Danielle Rhoda’s works pack a punch of personality despite their minimalistic style

With a heartwarmingly delicate hand, the Manchester-based illustrator has a knack for noticing tiny details in everyday life and placing them deservedly centre stage.

15 June 2020
Reading Time
3 minute read


For Danielle Rhoda, an illustration-focused creative based in Manchester but originally from Poland, it’s the flexible nature of illustration that she loves most about the medium. Her portfolio to date reflects this, jumping seamlessly between 2D illustration and animation, ceramics, 3D work and more. It’s even led Danielle to adopt her own title of “a maker of things” – a way to embrace the endless possibilities, and simply a “great way of quickly describing the role of an illustrator,” she tells It’s Nice That. “There is no need for boxing ourselves in when illustration can be translated into a range of different media… There are so many ways of telling a story and I love to experiment with various means.”

Danielle’s love for making things began, like many, at a young age. Explaining an interest in art and drawing, working with shapes, paper or clay “for as long as I can remember,” it wasn’t until she studied an art foundation that she settled fully on illustration, opting to pursue it further at Manchester School of Art. There her work developed into what is now her recognisable style, filled with thoughtful characters which each portray her love for “work that is quite minimal but also rich in texture,” as she puts it. “I love seeing almost impressionist-like depictions of people and places and try to emulate that in my own work.”

This approach can be seen in the tiniest of details in Danielle’s pieces, through minimal line work so thin you can picture her drawing out a quick figure. Personality is then added due to the illustrator’s able eye, mixing and matching outfits or expressions, sometimes hinting at a wider backstory too. “I’ve always been taken with the idea of portraying things that at first glance might not seem special or out of the ordinary, and found that with it comes a lovely way of telling a story,” she says. “Just walking through town I’ll notice an older lady walking with a cane, or a man in a hat waiting for his bus, and I become fixated on the shape. I try to always have a notebook on me so I can quickly note that figure and use it for the base of my drawing later, or when being cheeky I’ll snap a quick picture.”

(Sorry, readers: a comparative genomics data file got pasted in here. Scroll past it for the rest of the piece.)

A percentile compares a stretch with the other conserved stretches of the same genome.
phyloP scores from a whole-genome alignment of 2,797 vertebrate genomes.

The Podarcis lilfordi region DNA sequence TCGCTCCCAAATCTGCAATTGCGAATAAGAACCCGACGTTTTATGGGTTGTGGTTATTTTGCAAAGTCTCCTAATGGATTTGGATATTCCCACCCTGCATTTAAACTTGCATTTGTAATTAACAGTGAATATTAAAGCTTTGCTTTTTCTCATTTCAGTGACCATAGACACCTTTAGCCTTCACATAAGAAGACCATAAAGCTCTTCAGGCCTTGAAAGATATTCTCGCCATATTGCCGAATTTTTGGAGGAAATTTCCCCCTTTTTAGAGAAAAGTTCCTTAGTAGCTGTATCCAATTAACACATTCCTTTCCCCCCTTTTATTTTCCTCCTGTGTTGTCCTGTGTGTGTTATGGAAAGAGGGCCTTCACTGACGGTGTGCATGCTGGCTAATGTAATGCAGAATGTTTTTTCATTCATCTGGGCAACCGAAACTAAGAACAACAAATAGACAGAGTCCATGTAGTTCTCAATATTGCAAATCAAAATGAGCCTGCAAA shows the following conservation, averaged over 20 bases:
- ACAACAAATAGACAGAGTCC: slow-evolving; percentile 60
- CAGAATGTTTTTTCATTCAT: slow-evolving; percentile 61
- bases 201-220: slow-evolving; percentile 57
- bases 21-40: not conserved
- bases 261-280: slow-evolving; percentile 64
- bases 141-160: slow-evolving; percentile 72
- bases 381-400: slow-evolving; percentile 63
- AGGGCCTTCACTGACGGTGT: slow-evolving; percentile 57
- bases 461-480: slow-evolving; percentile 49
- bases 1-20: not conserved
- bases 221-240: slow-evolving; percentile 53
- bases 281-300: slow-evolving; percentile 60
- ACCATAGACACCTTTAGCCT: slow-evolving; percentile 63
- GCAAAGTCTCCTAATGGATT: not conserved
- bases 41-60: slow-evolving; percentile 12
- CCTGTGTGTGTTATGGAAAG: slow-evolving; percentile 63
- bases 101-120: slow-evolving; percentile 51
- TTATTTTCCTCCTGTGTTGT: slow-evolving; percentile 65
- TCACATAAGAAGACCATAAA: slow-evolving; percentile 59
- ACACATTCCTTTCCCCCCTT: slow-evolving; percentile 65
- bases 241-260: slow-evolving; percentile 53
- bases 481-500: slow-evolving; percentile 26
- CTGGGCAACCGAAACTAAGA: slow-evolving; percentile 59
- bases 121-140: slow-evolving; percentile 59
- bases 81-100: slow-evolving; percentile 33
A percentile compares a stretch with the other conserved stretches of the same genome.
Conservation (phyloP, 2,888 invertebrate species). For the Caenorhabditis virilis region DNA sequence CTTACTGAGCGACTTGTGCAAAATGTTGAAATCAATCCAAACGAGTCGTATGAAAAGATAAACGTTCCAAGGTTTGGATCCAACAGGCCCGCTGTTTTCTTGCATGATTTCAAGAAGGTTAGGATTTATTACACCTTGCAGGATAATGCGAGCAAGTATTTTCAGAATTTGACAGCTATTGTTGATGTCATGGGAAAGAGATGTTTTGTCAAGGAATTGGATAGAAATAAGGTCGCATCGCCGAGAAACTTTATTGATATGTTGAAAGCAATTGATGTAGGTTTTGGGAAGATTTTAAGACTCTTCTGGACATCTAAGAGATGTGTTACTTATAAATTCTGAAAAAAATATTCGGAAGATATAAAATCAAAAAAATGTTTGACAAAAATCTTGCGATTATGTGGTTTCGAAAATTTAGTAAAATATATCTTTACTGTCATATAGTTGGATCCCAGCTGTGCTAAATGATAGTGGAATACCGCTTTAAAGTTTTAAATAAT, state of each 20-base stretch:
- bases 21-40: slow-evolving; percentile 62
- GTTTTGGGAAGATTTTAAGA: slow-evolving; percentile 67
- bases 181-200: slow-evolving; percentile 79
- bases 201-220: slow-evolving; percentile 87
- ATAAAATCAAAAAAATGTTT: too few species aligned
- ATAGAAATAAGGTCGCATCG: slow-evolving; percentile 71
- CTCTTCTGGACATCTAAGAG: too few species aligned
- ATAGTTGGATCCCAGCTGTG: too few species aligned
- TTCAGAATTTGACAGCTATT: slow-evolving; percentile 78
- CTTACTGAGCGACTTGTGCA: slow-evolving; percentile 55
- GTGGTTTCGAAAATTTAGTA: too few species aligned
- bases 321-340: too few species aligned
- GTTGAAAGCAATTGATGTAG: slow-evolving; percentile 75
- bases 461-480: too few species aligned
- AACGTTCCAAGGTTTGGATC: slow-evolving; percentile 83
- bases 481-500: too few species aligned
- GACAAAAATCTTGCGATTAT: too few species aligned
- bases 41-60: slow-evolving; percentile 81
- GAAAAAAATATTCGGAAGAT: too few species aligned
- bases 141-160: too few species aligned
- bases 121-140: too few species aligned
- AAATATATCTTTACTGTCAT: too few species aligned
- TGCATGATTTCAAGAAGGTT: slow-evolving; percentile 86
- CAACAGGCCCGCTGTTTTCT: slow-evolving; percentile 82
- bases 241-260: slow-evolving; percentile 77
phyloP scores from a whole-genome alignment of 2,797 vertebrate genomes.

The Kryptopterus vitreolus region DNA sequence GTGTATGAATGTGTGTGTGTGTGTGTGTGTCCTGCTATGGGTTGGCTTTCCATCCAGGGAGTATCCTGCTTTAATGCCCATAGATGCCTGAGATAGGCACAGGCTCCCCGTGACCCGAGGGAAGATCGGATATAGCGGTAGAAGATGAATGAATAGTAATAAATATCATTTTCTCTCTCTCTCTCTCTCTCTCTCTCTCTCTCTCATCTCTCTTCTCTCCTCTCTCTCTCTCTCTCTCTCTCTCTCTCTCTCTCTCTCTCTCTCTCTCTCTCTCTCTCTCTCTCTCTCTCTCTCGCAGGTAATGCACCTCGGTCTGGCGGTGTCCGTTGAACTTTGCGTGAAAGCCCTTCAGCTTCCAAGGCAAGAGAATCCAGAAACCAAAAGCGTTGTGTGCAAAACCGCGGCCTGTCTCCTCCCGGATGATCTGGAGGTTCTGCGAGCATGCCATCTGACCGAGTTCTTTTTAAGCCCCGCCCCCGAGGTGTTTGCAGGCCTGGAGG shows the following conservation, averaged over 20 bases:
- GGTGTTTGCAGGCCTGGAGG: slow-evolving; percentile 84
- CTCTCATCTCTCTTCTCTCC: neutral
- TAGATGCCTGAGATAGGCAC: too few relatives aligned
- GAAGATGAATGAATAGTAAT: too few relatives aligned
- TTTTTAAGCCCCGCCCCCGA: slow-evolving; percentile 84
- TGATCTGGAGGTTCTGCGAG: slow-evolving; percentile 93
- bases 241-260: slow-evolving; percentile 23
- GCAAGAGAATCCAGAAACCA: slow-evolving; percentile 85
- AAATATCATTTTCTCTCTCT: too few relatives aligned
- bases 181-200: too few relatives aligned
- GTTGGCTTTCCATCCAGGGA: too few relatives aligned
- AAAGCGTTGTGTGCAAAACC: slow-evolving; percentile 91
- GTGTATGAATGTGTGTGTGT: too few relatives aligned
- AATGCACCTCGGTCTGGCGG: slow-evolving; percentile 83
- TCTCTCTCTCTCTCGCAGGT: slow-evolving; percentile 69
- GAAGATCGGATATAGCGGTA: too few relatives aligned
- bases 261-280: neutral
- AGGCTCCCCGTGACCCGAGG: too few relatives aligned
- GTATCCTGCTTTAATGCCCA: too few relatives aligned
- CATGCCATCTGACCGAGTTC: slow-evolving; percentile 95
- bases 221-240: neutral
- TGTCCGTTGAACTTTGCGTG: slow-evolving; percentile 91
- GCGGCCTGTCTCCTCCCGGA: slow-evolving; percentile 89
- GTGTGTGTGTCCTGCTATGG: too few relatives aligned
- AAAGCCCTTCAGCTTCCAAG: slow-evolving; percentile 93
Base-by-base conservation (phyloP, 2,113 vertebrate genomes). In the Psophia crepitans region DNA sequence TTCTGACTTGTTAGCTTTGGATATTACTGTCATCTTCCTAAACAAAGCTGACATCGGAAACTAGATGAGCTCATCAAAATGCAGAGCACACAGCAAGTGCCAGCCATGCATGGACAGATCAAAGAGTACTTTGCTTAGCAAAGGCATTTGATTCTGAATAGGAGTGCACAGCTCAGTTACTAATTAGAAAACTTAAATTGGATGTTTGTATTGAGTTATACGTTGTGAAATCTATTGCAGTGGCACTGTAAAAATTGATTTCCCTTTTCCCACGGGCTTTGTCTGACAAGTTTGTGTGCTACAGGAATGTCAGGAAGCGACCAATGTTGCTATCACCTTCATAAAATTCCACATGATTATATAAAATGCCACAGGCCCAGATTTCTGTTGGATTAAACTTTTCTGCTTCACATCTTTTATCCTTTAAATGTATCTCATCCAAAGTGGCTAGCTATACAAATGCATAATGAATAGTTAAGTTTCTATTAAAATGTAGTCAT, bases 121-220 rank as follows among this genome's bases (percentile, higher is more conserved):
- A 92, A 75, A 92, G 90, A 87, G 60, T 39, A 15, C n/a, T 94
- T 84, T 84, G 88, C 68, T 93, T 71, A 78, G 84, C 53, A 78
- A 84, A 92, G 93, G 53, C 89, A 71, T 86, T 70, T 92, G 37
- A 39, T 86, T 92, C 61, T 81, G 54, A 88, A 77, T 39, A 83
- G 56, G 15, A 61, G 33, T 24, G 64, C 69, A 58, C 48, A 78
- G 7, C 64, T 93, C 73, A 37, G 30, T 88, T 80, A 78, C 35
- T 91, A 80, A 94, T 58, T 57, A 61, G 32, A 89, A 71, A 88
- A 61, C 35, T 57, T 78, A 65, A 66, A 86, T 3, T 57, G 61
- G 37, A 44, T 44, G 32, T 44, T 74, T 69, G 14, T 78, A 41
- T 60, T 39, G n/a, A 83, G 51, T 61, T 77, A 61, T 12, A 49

Danielle Rhoda: More in common for the People's History Museum in Manchester

Describing her style perfectly as “naive but carefully observed and sensitive,” Danielle continues explain that drawing from life is at the heart of her creative output. “My work focuses on capturing people in moments and showing the mundane in a tactile quality,” she says. “My favourite past-time outside of lockdown is wandering around different cities, getting lost in unfamiliar places and noting all the things around me.”

Still working from home, Danielle has managed to find alternate ways to keep creatively motivated. Most recently, she took part in Studio Desk’s collaborative animation piece, Flatten the Curve. This led her to meet Lilian Mehrel, a writer and director in New York, and the pair are now working on an animation together. In Danielle’s thoughtful style, the short will “capture a bright moment during this difficult time,” she tells us. Other than this, “I took the lockdown as an opportunity to create links with other creatives and I am working on various collaborations that include picture books and ceramics,” she says. “But also tugging away at some editorial commissions and working on a little range of greetings cards!”

So even though she's currently cut away from the small moments of everyday life that usually inform her work so much, Danielle’s eye and enthusiasm for the medium is leading her to new ways of creating boundary pushing illustrations. We look forward to seeing what catches her gaze next!

GalleryAll illustrations by Danielle Rhoda


Out and about in lockdown


Coolest one on the cycle lane


First view of Venice, from her book Invisible Venice


Mundane love for Yolklore magazine


Love and grief for Yolklore magazine


O Sole Mio (still from upcoming animation)


Spicey Specials


Yum, for Studio Desk collaboration

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About the Author

Lucy Bourton

Lucy joined It’s Nice That as an editorial assistant in July 2016 after graduating from Chelsea College of Art. In October 2016 she became a staff writer on the editorial team and in January 2019 was made It’s Nice That’s deputy editor. Feel free to get in contact with Lucy about new and upcoming creative projects or editorial ideas for the site.


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